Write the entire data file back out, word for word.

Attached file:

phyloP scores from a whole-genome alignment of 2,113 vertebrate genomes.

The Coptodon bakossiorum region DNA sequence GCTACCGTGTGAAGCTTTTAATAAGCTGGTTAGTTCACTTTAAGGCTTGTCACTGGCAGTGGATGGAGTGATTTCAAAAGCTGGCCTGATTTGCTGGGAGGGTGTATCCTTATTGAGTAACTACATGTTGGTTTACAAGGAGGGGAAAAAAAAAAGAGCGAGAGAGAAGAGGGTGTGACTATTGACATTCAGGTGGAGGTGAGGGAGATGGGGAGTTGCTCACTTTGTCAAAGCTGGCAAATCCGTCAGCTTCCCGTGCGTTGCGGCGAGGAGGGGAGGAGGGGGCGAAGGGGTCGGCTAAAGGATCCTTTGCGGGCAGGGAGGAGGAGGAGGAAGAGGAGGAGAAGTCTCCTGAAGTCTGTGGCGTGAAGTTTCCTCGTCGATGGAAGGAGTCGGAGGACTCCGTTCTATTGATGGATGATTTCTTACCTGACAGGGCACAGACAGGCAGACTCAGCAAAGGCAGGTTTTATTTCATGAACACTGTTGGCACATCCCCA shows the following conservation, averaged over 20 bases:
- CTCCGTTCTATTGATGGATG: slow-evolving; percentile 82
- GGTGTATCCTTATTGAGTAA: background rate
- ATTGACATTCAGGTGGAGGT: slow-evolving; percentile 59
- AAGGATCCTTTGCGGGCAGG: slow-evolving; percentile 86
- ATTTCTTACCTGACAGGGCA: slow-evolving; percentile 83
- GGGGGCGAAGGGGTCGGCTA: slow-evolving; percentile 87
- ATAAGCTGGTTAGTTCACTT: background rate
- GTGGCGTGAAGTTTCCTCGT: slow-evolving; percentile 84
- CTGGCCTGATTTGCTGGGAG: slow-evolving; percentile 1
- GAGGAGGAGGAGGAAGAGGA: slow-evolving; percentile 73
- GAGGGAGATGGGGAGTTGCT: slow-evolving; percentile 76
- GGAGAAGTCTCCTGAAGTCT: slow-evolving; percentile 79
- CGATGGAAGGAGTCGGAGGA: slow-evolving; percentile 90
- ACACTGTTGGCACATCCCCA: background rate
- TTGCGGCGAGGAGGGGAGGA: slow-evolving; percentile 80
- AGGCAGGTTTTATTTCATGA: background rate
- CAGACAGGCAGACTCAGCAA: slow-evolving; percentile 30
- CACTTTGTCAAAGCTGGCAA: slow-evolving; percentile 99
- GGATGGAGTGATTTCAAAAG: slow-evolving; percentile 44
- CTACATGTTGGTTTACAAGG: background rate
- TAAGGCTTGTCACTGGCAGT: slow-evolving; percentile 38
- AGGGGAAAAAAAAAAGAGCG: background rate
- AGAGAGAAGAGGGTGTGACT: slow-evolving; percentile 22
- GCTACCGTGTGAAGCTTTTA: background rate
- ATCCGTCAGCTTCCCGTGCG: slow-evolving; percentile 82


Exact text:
phyloP scores from a whole-genome alignment of 2,113 vertebrate genomes.

The Coptodon bakossiorum region DNA sequence GCTACCGTGTGAAGCTTTTAATAAGCTGGTTAGTTCACTTTAAGGCTTGTCACTGGCAGTGGATGGAGTGATTTCAAAAGCTGGCCTGATTTGCTGGGAGGGTGTATCCTTATTGAGTAACTACATGTTGGTTTACAAGGAGGGGAAAAAAAAAAGAGCGAGAGAGAAGAGGGTGTGACTATTGACATTCAGGTGGAGGTGAGGGAGATGGGGAGTTGCTCACTTTGTCAAAGCTGGCAAATCCGTCAGCTTCCCGTGCGTTGCGGCGAGGAGGGGAGGAGGGGGCGAAGGGGTCGGCTAAAGGATCCTTTGCGGGCAGGGAGGAGGAGGAGGAAGAGGAGGAGAAGTCTCCTGAAGTCTGTGGCGTGAAGTTTCCTCGTCGATGGAAGGAGTCGGAGGACTCCGTTCTATTGATGGATGATTTCTTACCTGACAGGGCACAGACAGGCAGACTCAGCAAAGGCAGGTTTTATTTCATGAACACTGTTGGCACATCCCCA shows the following conservation, averaged over 20 bases:
- CTCCGTTCTATTGATGGATG: slow-evolving; percentile 82
- GGTGTATCCTTATTGAGTAA: background rate
- ATTGACATTCAGGTGGAGGT: slow-evolving; percentile 59
- AAGGATCCTTTGCGGGCAGG: slow-evolving; percentile 86
- ATTTCTTACCTGACAGGGCA: slow-evolving; percentile 83
- GGGGGCGAAGGGGTCGGCTA: slow-evolving; percentile 87
- ATAAGCTGGTTAGTTCACTT: background rate
- GTGGCGTGAAGTTTCCTCGT: slow-evolving; percentile 84
- CTGGCCTGATTTGCTGGGAG: slow-evolving; percentile 1
- GAGGAGGAGGAGGAAGAGGA: slow-evolving; percentile 73
- GAGGGAGATGGGGAGTTGCT: slow-evolving; percentile 76
- GGAGAAGTCTCCTGAAGTCT: slow-evolving; percentile 79
- CGATGGAAGGAGTCGGAGGA: slow-evolving; percentile 90
- ACACTGTTGGCACATCCCCA: background rate
- TTGCGGCGAGGAGGGGAGGA: slow-evolving; percentile 80
- AGGCAGGTTTTATTTCATGA: background rate
- CAGACAGGCAGACTCAGCAA: slow-evolving; percentile 30
- CACTTTGTCAAAGCTGGCAA: slow-evolving; percentile 99
- GGATGGAGTGATTTCAAAAG: slow-evolving; percentile 44
- CTACATGTTGGTTTACAAGG: background rate
- TAAGGCTTGTCACTGGCAGT: slow-evolving; percentile 38
- AGGGGAAAAAAAAAAGAGCG: background rate
- AGAGAGAAGAGGGTGTGACT: slow-evolving; percentile 22
- GCTACCGTGTGAAGCTTTTA: background rate
- ATCCGTCAGCTTCCCGTGCG: slow-evolving; percentile 82